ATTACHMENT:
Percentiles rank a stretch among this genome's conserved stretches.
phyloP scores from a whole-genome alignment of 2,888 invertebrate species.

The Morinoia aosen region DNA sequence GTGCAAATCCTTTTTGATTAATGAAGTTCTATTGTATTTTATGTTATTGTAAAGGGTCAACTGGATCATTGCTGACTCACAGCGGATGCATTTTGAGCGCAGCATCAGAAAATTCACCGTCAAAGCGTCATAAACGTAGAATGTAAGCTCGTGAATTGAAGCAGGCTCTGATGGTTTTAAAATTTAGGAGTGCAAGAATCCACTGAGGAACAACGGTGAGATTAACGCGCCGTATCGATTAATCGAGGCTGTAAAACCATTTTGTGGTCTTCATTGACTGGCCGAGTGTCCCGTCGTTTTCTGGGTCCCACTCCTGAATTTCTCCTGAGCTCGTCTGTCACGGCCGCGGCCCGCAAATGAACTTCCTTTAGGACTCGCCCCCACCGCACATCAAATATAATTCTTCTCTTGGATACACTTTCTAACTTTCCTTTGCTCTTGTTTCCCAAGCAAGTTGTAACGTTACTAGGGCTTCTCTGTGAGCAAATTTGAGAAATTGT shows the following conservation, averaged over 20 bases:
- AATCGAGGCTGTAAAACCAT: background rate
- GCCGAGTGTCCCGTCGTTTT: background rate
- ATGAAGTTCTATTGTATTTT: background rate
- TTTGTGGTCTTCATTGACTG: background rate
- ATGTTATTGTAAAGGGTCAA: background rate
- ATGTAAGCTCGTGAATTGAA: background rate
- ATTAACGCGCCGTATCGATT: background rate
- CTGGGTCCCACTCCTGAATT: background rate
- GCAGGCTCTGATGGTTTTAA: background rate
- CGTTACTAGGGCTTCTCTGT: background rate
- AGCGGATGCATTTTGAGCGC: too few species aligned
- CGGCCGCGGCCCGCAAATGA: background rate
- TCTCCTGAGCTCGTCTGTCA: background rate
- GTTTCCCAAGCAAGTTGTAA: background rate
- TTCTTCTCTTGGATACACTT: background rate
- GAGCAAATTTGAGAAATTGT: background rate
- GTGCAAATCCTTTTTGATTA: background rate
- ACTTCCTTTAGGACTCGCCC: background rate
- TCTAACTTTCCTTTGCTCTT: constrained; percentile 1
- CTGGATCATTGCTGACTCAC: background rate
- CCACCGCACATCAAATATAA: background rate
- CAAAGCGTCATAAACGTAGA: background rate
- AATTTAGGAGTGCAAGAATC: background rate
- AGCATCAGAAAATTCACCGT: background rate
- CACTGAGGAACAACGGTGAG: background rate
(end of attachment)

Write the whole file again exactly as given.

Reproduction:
Percentiles rank a stretch among this genome's conserved stretches.
phyloP scores from a whole-genome alignment of 2,888 invertebrate species.

The Morinoia aosen region DNA sequence GTGCAAATCCTTTTTGATTAATGAAGTTCTATTGTATTTTATGTTATTGTAAAGGGTCAACTGGATCATTGCTGACTCACAGCGGATGCATTTTGAGCGCAGCATCAGAAAATTCACCGTCAAAGCGTCATAAACGTAGAATGTAAGCTCGTGAATTGAAGCAGGCTCTGATGGTTTTAAAATTTAGGAGTGCAAGAATCCACTGAGGAACAACGGTGAGATTAACGCGCCGTATCGATTAATCGAGGCTGTAAAACCATTTTGTGGTCTTCATTGACTGGCCGAGTGTCCCGTCGTTTTCTGGGTCCCACTCCTGAATTTCTCCTGAGCTCGTCTGTCACGGCCGCGGCCCGCAAATGAACTTCCTTTAGGACTCGCCCCCACCGCACATCAAATATAATTCTTCTCTTGGATACACTTTCTAACTTTCCTTTGCTCTTGTTTCCCAAGCAAGTTGTAACGTTACTAGGGCTTCTCTGTGAGCAAATTTGAGAAATTGT shows the following conservation, averaged over 20 bases:
- AATCGAGGCTGTAAAACCAT: background rate
- GCCGAGTGTCCCGTCGTTTT: background rate
- ATGAAGTTCTATTGTATTTT: background rate
- TTTGTGGTCTTCATTGACTG: background rate
- ATGTTATTGTAAAGGGTCAA: background rate
- ATGTAAGCTCGTGAATTGAA: background rate
- ATTAACGCGCCGTATCGATT: background rate
- CTGGGTCCCACTCCTGAATT: background rate
- GCAGGCTCTGATGGTTTTAA: background rate
- CGTTACTAGGGCTTCTCTGT: background rate
- AGCGGATGCATTTTGAGCGC: too few species aligned
- CGGCCGCGGCCCGCAAATGA: background rate
- TCTCCTGAGCTCGTCTGTCA: background rate
- GTTTCCCAAGCAAGTTGTAA: background rate
- TTCTTCTCTTGGATACACTT: background rate
- GAGCAAATTTGAGAAATTGT: background rate
- GTGCAAATCCTTTTTGATTA: background rate
- ACTTCCTTTAGGACTCGCCC: background rate
- TCTAACTTTCCTTTGCTCTT: constrained; percentile 1
- CTGGATCATTGCTGACTCAC: background rate
- CCACCGCACATCAAATATAA: background rate
- CAAAGCGTCATAAACGTAGA: background rate
- AATTTAGGAGTGCAAGAATC: background rate
- AGCATCAGAAAATTCACCGT: background rate
- CACTGAGGAACAACGGTGAG: background rate